It got me thinking about the UHF tuner fitted to my GEC 2000 from 1964 ish. The design & construction looks pretty much the same as the ones pictured- diecast metal box with 5 chambers. 4 gangs on the variable capacitor and PC86, PC88 valves.
The drive is via a knob & string like a radio- it even has a dial pointer.
The set was made by Radio & Allied Industries so is it likely that they would have come up with their own design or was it a bought in unit from Philips?
Did Philips licence their design to other manufactures?
It's interesting piecing all these little bits of history together!
Many thanks
Nick
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Old 21st Dec 2017, 8:43 pm   #5
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Default Re: Philips tuners in UK sets

The Decca DR123 was manufactured in 1965. The set I have in my possession is fitted with a Philips AT7639/22 VHF tuner. Valves are PCC189 and PCF86. The third attachment shows the slide switch fitted on the tuner, this cable operated switch is attached to the 405/625 change over control.

The push button controlled UHF tuner was not manufactured by Philips.

DFWB.
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Old 21st Dec 2017, 10:58 pm   #6
Pieter H
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Default Re: Philips tuners in UK sets

@ Synchrodyne, post #3
I think the reason for the IF changes in multi-norm sets was the following:
when there was only 4-norm VHF the picture IF was kept constant at 38,9, with the two sound IF's at 33,4 (CCIR-B and the two Belgian variants) and 27.75MHz (French 819lines VHF).
With the introduction of French UHF (6,5MHz picture-sound distance) it was easier to keep the sound IF's unchanged but change the picture IF (38,9 for CCIR-B and Belgium and French VHF) and 39,9 (for French UHF). This was integrally probably the easiest way, given that the sound IF's were narrow band and the video much more wide band. A bit of asymmetry on the Nyquist flank - which was probably the result of the rough IF bandwidth adaptation - was probably less of an issue than playing around with too many sound IF's.

And thanks for the AT6360 spec sheet, a nice addition. Interestingly, the UK tuners apparently introduced 4-section tuning already in valve tuners, where on the continent all valve UHF tuners remained 3-section, while 4-gang was only introduced with the transistor tuners (that will be described in pt3!).

@ Nick, post #4
So far I've only seen manufacturing of the tuners in Philips factories or affiliated ones, like CBRT in Belgium that was producing for Philips. Knowing Philips, which really started to make selling tuners a separate business starting around 1960, they would not license manufacturing but would try to sell tuners. Which was probably the case with Radio & Allied you describe. All other features you mention - wired control of the tuning axis, display - were all standard in the Philips sets (see the section in pt2 on UHF retrofit), and these concepts were probably sold with the tuner, like they were offered as internal retrofit sets.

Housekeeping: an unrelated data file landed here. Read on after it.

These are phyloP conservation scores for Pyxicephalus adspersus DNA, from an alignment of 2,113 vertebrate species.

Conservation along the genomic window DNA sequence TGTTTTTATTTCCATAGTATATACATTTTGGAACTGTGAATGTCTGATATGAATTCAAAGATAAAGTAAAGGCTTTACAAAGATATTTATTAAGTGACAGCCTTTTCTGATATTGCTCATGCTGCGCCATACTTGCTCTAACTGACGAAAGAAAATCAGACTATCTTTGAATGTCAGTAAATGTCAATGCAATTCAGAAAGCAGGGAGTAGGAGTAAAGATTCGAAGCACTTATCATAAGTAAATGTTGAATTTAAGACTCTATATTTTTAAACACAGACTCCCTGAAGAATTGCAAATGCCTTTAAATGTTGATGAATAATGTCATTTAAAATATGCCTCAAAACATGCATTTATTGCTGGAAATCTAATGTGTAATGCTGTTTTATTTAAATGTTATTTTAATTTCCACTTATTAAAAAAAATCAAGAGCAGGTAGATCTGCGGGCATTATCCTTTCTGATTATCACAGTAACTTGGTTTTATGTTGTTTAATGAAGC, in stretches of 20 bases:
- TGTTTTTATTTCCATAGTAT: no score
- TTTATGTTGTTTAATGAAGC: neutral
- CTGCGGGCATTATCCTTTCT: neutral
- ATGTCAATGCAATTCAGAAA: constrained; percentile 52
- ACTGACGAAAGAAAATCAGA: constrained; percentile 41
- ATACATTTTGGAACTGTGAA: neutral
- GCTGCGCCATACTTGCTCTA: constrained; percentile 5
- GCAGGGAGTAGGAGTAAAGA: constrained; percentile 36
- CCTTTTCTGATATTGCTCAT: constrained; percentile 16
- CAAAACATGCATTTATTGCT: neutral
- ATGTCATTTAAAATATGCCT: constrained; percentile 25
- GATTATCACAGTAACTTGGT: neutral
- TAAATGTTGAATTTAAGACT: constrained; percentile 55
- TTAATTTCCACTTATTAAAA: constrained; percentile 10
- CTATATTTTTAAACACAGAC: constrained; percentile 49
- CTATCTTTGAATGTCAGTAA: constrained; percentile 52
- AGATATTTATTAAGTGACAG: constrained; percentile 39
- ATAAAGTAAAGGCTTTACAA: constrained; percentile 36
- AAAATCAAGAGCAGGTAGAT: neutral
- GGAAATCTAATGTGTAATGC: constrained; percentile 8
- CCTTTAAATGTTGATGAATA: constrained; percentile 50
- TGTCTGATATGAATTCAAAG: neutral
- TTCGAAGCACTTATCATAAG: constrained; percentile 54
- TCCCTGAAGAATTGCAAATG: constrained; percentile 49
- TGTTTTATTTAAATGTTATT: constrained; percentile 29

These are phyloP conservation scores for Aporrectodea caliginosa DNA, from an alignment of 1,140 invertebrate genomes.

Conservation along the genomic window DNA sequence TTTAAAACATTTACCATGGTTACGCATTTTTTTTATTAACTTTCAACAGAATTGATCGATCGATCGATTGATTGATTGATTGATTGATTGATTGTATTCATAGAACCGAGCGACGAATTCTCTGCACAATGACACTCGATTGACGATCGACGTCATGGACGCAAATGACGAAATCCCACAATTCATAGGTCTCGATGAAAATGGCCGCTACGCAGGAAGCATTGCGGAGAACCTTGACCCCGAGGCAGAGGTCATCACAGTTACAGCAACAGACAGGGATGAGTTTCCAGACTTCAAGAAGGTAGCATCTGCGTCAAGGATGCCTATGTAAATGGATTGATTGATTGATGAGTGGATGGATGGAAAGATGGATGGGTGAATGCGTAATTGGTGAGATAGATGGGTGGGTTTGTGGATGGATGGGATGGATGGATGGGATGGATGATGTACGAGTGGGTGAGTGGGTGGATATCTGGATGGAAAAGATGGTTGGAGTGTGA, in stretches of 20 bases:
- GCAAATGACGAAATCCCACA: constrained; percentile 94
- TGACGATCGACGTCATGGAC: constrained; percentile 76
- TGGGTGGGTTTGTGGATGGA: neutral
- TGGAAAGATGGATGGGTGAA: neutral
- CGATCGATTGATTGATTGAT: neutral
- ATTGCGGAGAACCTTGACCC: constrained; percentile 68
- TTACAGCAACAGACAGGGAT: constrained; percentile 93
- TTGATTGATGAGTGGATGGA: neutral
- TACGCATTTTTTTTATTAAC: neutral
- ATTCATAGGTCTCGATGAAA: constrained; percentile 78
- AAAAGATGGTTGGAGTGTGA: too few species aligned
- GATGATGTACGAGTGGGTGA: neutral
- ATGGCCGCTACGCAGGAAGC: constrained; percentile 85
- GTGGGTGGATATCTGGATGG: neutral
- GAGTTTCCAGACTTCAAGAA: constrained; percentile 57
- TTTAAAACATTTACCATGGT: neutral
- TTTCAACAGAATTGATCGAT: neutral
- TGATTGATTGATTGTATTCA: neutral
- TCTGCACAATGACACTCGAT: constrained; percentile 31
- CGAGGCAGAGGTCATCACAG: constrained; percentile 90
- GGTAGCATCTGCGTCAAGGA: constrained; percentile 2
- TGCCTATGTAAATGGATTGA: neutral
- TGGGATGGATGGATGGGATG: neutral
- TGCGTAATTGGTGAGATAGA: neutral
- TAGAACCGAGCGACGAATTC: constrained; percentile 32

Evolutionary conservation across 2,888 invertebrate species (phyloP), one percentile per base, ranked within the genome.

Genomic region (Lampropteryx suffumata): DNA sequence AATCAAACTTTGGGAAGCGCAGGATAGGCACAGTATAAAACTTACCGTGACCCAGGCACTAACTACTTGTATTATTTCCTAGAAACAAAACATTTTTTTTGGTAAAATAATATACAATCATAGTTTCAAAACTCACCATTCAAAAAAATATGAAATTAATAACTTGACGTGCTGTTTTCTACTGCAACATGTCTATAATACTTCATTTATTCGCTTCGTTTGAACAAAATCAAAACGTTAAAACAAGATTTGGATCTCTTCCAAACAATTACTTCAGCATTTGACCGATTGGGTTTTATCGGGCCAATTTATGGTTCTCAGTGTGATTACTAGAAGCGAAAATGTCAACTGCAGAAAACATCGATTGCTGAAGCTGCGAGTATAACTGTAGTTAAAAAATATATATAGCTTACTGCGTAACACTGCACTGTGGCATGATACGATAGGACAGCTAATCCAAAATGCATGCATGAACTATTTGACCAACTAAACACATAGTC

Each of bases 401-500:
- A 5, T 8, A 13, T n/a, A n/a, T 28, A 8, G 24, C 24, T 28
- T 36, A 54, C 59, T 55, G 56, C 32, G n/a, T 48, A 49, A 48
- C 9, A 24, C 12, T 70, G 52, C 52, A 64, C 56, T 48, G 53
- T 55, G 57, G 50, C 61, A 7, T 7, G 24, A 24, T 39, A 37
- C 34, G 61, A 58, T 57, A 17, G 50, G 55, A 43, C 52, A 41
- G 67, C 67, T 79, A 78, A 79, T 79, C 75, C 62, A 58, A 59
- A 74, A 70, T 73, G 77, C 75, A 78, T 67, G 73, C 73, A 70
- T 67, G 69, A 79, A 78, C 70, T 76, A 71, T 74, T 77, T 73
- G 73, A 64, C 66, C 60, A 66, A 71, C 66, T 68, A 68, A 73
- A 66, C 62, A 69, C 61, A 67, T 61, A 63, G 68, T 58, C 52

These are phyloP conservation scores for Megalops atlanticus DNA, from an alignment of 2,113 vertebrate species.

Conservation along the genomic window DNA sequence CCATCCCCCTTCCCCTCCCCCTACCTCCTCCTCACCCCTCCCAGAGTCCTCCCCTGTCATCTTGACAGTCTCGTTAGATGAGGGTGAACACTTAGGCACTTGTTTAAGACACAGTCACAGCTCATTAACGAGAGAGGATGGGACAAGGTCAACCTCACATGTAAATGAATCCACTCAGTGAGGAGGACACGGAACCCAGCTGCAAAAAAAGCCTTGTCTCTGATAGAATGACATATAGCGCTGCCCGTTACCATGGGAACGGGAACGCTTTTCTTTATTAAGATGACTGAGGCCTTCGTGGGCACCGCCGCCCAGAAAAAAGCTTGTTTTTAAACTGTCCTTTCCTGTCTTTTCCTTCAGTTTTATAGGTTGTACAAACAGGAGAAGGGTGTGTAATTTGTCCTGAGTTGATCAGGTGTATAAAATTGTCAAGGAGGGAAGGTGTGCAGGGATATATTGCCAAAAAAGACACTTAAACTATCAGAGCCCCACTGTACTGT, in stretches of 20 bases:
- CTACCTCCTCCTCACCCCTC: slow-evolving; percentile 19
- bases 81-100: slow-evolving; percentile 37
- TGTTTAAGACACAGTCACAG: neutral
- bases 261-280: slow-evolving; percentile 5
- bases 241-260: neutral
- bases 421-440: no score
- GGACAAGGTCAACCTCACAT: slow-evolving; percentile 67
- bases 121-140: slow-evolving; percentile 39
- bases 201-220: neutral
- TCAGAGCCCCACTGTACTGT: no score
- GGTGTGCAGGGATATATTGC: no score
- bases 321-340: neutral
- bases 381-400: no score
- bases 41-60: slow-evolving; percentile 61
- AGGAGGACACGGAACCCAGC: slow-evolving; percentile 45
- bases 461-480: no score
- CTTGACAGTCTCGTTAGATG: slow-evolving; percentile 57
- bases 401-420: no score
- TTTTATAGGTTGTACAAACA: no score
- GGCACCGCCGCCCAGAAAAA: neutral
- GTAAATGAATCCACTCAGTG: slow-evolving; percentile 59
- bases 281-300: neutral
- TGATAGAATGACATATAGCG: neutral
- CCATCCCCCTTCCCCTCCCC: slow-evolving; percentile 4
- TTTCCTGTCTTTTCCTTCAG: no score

@Fernseh, post #5
Thanks for the pictures!
The switch in picture 3 you refer to was officially the VHF-UHF switch, an integral part of the VHF tuner as described extensively. In UK sets this was of course equivalent to 405 (VHF) to 625 (UHF) switching.

Cheers, Pieter
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Old 22nd Dec 2017, 5:05 am   #7
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Default Re: Philips tuners in UK sets

Quote:
Originally Posted by Pieter H View Post
And thanks for the AT6360 spec sheet, a nice addition!
Here is the full the document from which the AT6360 data was excerpted. It refers to several other contemporary Mullard TV tuners, VHF and UHF.

Mullard TV Tuners.pdf

Cheers,
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Old 22nd Dec 2017, 11:28 am   #8
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Default Re: Philips tuners in UK sets

Philips multiband tuner type AT7672/90. This tuner was fitted in many Decca dual standard colour TV sets. Does the group of numbers 3112 108 65522 relate to the complete tuner assembly?

DFWB.
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Old 22nd Dec 2017, 11:36 am   #9
Pieter H
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Default Re: Philips tuners in UK sets

Hi Synchrodyne,

fantastic, thanks a lot!!!!!!
Some really valuable new data.

One of the remarkable facts is that again an AFC-enabled tuner is offered, in this case the AT6361/02 UHF tuner. The same happened consistently in VHF. This must have been a feature driven/requested by external customers, because, apart form one high end set using VHF AFC, I've not found any Philips TV's using AFC. It was simply too costly, requiring a substantial amount of additional circuitry including 2 (half) valves.
Is someone aware of any consistent use of AFC in other TV brands, preferably using Philips tuners?

Cheers, Pieter
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Old 22nd Dec 2017, 11:39 am   #10
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Default Re: Philips tuners in UK sets

In the mid 1960s the miniature Philips turret tuner type AT7650 was adopted by almost every UK TV manufacturer. It first appeared in Philips group TV receivers in late 1964? for example the Philips 19TG164, and by 1965 it was to be found in many other UK made TV sets. The AT7650 employed PC900 and PCF801 valves.
Was this excellent tuner fitted in Continental TV sets?

DFWB.
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Old 23rd Dec 2017, 12:02 am   #11